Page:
Changing the Conversation
Pivotal point: At the Indigenous Australia: Enduring Civilisation exhibition (from left) the Botany Bay shield, Michael Cook’s Undiscovered #4, Tupaia’s sketch, Cook’s map, and Vincent Namatjira’s James Cook – With Declaration. Rachael Murphy
Maria Nugent, Forty millennia of Indigenous history at the British Museum, 8 May 2015
The British Museum’s Indigenous Australia exhibition could change the conversation about relations between Indigenous people, museums and collections, writes Maria Nugent in London
The wide press coverage of the opening of the British Museum’s Indigenous Australia: Enduring Civilisation exhibition was as much a result of Prince Charles’s quips about Prince Harry on “walkabout” in Australia as it was of the exhibition itself. The formal reception, held in the museum’s Great Court, was a memorable event – and not just because one museum trustee, Grayson Perry, attended as his alter ego Claire in full Victoriana garb, or because Kathy Lette was swanning about in a dress styled on the Aboriginal flag, or even because Prince Charles asked me if I had managed to submit the chapter I had written for the exhibition book on time. (I had, nearly.) It was memorable also because it felt momentous – as ceremonial occasions for landmark events often do.
And there is little doubt that the exhibition is a landmark event. This is the first time the British Museum has staged a major exhibition devoted to Indigenous Australia, a fact that Neil MacGregor, the institution’s soon-to-be former director, acknowledged more than once. He also observed what an anomalous and unacceptable state of affairs this was, given that Indigenous Australians are considered the “oldest continuing civilisation” in the world and the British Museum is an institution dedicated to telling the stories of the world’s great civilisations. Promises have been made to remedy the situation, with a permanent display of Aboriginal and Torres Strait Islander culture and history one possibility. It is late coming, but it is a start.
Indigenous Australia has been skilfully curated by Gaye Sculthorpe, a Palawa woman whose ancestors were from northeast Tasmania, who is responsible for the Oceania part of the museum’s Department of Africa, Oceania and the Americas. Earlier in her curatorial career, she led the development of the Bunjilaka Gallery at Museum Victoria before spending a decade or so with the National Native Title Tribunal. She was enticed to the British Museum in 2013 by another Australian, Lissant Bolton, who heads up the Department of Africa, Oceania and the Americas (or what is sometimes dubbed “the rest of the world”); by the time she arrived, the decision to mount an Indigenous Australia exhibition had already been made.
Since around 2007, the National Museum of Australia, or NMA, and the British Museum have been slowly developing a partnership that included staff exchanges and collection research. Some foundational research was undertaken by Ian Coates from the NMA, and that work, which had an emphasis on the collectors and the conditions under which objects were collected, has been bolstered by Sculthorpe and others since. This partnership eventually led to a successful Australian Research Council grant application for a project called “Engaging Objects: Indigenous Communities, Museum Collections and the Representation of Indigenous Histories,” led by anthropologist Howard Morphy, involving the British Museum, the NMA and the Australian National University. Along with anthropologist John Carty, also from ANU, I have been involved in the project since it commenced in late 2011.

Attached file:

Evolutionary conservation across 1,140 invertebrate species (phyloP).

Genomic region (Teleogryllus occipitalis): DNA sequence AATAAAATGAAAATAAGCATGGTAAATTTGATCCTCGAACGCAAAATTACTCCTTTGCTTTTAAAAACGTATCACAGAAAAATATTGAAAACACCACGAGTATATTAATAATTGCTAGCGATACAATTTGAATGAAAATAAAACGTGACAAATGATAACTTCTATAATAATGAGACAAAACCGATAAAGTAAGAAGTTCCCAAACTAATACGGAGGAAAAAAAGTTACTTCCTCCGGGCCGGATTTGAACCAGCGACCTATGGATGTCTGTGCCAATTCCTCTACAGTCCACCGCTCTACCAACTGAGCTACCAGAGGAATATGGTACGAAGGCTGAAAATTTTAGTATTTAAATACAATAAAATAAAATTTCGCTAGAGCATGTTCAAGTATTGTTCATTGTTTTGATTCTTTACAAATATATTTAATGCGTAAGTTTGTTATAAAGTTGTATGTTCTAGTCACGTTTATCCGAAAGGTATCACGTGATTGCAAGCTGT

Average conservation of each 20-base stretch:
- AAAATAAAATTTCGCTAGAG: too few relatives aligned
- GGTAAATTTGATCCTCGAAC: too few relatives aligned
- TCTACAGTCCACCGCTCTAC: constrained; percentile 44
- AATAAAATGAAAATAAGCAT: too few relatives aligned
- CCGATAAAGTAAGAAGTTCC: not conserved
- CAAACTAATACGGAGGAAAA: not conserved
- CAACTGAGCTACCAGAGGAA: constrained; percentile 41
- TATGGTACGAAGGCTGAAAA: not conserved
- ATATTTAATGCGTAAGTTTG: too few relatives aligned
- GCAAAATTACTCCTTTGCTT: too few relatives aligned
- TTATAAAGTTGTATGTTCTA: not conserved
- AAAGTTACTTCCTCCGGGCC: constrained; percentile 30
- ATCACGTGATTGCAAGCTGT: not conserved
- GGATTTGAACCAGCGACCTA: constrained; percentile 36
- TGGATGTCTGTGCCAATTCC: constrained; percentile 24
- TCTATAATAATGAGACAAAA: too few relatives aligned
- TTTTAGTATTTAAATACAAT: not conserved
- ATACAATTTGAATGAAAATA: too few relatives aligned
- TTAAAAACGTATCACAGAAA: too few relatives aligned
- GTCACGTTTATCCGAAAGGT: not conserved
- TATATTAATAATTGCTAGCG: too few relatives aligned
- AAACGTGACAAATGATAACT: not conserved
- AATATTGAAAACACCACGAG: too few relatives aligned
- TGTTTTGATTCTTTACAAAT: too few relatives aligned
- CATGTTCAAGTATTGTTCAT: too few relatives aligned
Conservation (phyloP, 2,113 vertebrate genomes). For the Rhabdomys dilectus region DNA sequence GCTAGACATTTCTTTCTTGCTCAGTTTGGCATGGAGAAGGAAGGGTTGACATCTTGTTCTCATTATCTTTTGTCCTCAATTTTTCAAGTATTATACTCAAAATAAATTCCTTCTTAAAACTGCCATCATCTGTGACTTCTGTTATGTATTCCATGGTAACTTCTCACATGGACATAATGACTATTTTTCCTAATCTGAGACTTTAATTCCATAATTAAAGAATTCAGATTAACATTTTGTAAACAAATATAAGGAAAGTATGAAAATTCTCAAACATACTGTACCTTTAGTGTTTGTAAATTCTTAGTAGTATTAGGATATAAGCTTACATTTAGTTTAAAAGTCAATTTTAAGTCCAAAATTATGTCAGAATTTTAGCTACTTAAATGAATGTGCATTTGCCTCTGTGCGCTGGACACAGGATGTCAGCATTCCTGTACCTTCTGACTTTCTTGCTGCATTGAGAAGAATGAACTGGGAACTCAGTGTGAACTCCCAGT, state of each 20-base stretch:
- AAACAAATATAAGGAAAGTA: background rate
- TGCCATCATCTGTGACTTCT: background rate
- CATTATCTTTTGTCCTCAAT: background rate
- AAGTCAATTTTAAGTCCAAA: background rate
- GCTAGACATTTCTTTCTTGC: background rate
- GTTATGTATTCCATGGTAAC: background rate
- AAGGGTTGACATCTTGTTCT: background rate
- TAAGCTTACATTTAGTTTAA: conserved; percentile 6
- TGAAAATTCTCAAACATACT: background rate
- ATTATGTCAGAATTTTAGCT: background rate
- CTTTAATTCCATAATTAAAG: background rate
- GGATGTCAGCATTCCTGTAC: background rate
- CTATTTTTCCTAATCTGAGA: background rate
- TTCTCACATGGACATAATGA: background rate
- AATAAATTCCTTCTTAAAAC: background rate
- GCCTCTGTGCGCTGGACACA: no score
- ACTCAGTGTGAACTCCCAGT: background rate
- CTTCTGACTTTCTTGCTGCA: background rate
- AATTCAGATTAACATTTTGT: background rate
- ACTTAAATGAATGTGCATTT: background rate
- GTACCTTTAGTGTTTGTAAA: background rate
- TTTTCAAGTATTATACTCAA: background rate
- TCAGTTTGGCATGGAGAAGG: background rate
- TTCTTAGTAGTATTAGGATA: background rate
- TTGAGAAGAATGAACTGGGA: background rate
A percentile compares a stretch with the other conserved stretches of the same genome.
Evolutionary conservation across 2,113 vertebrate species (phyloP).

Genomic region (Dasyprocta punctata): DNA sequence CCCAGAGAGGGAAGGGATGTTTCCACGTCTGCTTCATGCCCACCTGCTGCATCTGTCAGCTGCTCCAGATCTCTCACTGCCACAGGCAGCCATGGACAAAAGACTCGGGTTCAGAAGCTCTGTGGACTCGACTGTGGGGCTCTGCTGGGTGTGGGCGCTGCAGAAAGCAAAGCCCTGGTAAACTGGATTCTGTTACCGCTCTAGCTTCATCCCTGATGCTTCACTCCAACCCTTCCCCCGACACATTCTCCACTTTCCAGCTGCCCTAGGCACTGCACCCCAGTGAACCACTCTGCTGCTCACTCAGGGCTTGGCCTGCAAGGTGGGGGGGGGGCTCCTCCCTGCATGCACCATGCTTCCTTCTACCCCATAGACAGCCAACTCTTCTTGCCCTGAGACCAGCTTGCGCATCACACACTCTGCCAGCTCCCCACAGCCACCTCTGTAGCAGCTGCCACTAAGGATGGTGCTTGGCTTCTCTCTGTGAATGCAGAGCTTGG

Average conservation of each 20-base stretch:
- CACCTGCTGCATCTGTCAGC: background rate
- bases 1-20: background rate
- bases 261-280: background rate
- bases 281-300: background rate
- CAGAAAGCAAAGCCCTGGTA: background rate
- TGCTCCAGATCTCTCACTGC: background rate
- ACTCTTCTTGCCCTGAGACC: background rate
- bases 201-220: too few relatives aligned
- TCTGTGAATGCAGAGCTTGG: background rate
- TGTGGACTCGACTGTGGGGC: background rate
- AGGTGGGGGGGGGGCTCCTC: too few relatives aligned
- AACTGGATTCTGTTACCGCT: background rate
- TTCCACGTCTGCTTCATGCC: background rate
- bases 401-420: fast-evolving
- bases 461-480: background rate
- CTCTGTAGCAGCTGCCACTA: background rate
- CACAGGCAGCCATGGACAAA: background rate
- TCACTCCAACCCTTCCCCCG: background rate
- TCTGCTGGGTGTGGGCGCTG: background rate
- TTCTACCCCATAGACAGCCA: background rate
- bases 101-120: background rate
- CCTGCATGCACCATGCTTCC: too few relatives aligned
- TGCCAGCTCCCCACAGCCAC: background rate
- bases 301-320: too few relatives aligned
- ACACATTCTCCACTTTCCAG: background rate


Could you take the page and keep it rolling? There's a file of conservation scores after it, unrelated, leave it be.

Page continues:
The future dimly glimpsed in 2007 has arrived. On taking up the position at the British Museum, Sculthorpe was immediately faced with the considerable task of pulling together an exhibition in a reasonably short time with limited labour and resources. Indigenous Australia: Enduring Civilisation is largely due to her energy, unfailing efforts, and ability to bring people together. Early in the process, she developed a strong vision for the exhibition, which she envisaged would present an account of Indigenous Australia spanning 40,000 years and incorporate a component dealing with the almost 250 years since Captain Cook.
Her commitment didn’t falter, even though it was not common for British Museum exhibitions to deal with such “recent” history and even when early audience research indicated that some museum-goers didn’t want to be reminded of the terrible deeds done in Britain’s name. At the same time, Indigenous Australians were adamant that the truth should be told about violence on the frontier. The exhibition would not only need to be clear-eyed about the violence of that encounter and the dispossession and destruction it caused, but also attentive to Indigenous people’s agency, resilience and creativity. It is this doubled perspective that is captured in the exhibition’s subtitle, “enduring civilisation,” which signals the remarkable persistence of Indigenous Australian civilisation even as Indigenous Australians endured the imposition of European civilisation.